Let lighter colors expand into darker colors
Let lighter colors expand into darker colors.
In order to compensate for minor misalignments on the printing press you need to slightly overlap your touching colors. Then, if one color shifts slightly you won't get a white space (or whatever color your paper is) between colors.

Choke and Spread are similar terms used to describe the process of intentionally overlapping touching colors. Which is which?

First, a general rule of thumb is:

  • Lighter colors expand into darker colors.

The reason for this is that, to the eye, changes to the darker objects are more noticeable than the slight changes to the lighter object. To determine whether you are applying a choke or a spread will depend on the direction of the color overlap.

In the illustration on this page we use dark blue and pink. The green represents where the pink overlaps the dark blue.

In first example the lighter pink spreads into the darker blue background color. In second example the lighter pink background color chokes the darker blue object in the middle.

  • The exact terms are less important than understanding which color needs to be overlapped. With multiple overlapping objects it can get tricky.

What actually happens is that one color ends up printing over the other. The slight overlap of color, if done properly, won't be particularly noticeable. If it does get out of register on the press, the extra allowance of pink will keep a white gap from appearing.

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Knockouts May Require Trapping

Knockouts are normal and it conserves ink too
What looks like two overlapping circles prints as a circle and a crescent.
In most cases, when two objects of different colors overlap they knockout -- they won't print on top of each other.

In the above illustration it looks as if a dark gray circle is printing on top of a yellow circle. However, in reality a gray circle and a yellow crescent shape are printed side by side The yellow knocks out leaving white space for the gray circle to print on.Because what you have are two touching colors there is a chance that the colors can get out of register on the press. Knockouts may require trapping to insure that no unsightly gaps are left behind.

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Overprinting / Surprinting Avoids Need to Trap

Layers of ink can prevent some gaps from occurring
Overlapping layers of ink to avoid need for trapping may result in color shifts.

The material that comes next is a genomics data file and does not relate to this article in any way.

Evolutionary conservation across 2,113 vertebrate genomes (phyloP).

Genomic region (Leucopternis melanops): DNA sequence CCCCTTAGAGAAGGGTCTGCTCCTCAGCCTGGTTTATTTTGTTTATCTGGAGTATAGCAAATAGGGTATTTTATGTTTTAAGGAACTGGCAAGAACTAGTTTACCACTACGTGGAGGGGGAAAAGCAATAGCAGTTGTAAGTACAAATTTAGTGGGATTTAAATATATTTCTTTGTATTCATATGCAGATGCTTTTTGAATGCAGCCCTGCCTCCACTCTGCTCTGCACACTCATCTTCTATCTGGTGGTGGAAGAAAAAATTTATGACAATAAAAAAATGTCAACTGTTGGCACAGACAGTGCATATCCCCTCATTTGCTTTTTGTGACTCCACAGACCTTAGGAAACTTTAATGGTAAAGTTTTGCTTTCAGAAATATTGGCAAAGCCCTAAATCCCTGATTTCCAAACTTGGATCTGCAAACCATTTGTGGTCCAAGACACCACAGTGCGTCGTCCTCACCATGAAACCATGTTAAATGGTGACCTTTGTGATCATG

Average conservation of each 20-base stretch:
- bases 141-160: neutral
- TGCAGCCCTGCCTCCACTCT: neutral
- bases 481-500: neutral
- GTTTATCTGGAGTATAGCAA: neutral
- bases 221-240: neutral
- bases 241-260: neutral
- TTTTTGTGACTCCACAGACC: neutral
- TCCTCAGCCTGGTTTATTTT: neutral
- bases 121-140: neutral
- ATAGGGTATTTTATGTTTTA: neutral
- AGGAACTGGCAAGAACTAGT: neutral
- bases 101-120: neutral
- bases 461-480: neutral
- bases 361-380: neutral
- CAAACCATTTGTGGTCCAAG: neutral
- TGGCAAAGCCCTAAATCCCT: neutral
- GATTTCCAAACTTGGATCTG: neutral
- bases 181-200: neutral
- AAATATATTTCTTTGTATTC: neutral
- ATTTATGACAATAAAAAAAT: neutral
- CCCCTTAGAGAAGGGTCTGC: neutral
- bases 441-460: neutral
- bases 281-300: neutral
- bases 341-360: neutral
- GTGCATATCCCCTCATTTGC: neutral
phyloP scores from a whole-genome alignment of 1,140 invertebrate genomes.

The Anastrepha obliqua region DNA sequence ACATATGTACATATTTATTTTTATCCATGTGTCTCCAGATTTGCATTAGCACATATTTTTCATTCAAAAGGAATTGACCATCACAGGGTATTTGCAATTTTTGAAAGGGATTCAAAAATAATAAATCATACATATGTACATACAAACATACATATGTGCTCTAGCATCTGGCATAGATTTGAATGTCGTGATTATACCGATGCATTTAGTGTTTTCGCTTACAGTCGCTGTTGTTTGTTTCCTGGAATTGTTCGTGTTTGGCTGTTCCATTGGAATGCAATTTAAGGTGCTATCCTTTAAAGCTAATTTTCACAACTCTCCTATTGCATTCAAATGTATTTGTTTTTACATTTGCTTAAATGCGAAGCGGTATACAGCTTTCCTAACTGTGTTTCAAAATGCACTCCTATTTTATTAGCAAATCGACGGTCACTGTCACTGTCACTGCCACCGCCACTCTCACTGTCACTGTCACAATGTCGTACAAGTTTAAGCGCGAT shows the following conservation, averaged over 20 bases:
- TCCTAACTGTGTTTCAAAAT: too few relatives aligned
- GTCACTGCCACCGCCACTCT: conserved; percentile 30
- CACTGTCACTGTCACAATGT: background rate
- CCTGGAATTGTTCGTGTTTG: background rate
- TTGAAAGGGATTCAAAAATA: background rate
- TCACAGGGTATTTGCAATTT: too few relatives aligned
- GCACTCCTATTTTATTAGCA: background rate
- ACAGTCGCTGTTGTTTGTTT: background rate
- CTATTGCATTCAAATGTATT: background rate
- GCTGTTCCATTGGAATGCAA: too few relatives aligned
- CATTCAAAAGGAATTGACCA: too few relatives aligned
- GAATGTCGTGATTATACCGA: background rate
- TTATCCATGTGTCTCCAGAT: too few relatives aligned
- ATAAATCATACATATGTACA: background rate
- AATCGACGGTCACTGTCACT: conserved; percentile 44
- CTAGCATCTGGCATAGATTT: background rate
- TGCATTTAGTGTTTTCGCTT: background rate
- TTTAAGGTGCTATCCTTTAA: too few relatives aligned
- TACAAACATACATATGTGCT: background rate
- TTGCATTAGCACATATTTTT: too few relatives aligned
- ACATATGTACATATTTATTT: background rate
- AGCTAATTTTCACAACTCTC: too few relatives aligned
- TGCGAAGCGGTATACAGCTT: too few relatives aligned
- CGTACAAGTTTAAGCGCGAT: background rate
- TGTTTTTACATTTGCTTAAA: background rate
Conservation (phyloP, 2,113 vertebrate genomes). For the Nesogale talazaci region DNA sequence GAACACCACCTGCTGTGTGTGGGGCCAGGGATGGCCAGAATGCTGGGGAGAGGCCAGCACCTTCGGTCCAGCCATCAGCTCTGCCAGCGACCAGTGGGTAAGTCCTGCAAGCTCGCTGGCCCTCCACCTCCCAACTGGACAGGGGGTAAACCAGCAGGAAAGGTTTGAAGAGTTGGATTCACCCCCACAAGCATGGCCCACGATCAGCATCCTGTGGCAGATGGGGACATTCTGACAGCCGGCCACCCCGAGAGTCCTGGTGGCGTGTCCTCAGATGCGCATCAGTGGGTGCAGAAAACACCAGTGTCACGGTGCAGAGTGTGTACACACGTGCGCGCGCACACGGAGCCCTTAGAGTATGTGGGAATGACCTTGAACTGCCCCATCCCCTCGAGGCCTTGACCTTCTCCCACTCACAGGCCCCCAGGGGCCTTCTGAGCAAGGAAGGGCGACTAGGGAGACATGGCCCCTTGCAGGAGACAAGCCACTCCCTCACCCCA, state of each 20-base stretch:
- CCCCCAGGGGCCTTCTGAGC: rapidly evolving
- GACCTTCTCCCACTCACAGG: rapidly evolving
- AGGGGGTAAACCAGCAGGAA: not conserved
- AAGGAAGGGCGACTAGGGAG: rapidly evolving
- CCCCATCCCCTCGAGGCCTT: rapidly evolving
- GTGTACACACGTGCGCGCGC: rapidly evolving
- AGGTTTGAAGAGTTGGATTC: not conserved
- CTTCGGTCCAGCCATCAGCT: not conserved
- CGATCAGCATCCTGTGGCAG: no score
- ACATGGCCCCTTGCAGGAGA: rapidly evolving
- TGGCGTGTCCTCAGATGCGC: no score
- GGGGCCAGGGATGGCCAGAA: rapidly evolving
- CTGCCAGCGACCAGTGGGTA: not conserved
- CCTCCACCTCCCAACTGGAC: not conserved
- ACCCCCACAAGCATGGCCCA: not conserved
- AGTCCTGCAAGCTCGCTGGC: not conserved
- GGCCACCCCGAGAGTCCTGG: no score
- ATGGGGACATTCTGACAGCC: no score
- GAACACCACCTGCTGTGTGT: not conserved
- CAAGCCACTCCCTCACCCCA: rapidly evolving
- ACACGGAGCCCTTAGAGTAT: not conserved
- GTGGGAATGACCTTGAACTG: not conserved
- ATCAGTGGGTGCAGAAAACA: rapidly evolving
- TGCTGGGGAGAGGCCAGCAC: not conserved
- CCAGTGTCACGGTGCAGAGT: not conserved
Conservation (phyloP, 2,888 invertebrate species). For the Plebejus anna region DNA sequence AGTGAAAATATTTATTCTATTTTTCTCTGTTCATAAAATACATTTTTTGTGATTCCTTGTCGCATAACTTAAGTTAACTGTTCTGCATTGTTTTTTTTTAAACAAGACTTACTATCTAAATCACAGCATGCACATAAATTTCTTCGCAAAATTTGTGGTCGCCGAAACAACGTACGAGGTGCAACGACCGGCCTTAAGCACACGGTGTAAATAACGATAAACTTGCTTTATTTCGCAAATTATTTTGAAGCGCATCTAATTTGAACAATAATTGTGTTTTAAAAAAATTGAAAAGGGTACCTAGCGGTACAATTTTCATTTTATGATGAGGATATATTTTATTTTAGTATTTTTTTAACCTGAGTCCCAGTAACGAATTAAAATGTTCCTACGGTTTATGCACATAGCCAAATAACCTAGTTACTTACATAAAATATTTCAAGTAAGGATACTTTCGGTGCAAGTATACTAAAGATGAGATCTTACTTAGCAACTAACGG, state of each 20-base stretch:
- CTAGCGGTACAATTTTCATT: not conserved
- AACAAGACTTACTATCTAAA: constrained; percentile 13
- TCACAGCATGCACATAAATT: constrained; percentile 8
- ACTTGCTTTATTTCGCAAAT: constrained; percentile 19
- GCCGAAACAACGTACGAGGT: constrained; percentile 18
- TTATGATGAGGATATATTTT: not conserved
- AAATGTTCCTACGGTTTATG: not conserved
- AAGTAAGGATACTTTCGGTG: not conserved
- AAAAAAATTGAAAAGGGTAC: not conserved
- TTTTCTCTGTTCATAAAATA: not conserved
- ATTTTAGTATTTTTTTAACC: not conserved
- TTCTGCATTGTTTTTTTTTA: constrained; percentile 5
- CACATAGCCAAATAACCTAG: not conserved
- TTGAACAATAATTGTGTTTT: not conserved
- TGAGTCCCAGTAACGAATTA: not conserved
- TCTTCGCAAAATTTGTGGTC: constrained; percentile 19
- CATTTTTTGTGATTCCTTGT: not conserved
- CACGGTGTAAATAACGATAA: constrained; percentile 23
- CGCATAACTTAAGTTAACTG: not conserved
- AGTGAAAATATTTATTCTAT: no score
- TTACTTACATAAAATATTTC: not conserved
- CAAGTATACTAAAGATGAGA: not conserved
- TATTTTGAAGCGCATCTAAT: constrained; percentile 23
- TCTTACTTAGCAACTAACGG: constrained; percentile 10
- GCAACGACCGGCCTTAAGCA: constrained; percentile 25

If you overprint (also called surprinting) you are actually printing one color of ink over the top of another layer of ink. Depending on the colors you will get varying degrees of noticeable changes in color where the two objects overprint.

Using the same image from our knockout example, if we actually did print the dark gray circle on top of the yellow circle the color where they overlap would be slightly different (simulated and exaggerated in the illustration).

In some instances, overprinting may be desirable and the results better than attempting to trap the colors. Small amounts of overprinting are often less noticeable than the white space that might occur with untrapped knockouts and easier to do than trying to set a perfect trap.

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Manual and Automatic Trapping

When trapping is called for you need to know where and how to accomplish it. In this lesson we are simply providing an overview of the options. If trapping is necessary you have the option of trapping it yourself or leaving that job to your service bureau or printer. Talk with your service provider about their preferences and recommendations for trapping your files.

There are three basics programs available for trapping.

  • Illustration Software.
    In vector-based drawing programs such as Adobe Illustrator you can create simple manual traps by applying outlines (overprinting strokes) to objects or use plug-ins that apply the appropriate trap.
  • Page Layout Software.
    High-end tools such as QuarkXPress, Adobe PageMaker, and Adobe InDesign have built-in trapping. Each program may have multiple ways in which trapping is applied.
  • Dedicated Trapping Software.
    Usually used by service bureaus and printers these programs are designed to do nothing but trapping. TrapWise and Trapper are two such programs.

Which program you use or how you set the trap depends on the number of overlapping objects, whether you are overlapping imported images, and the presence of gradient fills. Those are topics for future lessons in trapping.

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Your Citation
Bear, Jacci Howard. "Trapping." ThoughtCo, Mar. 3, 2017, Bear, Jacci Howard. (2017, March 3). Trapping. Retrieved from Bear, Jacci Howard. "Trapping." ThoughtCo. (accessed November 20, 2017).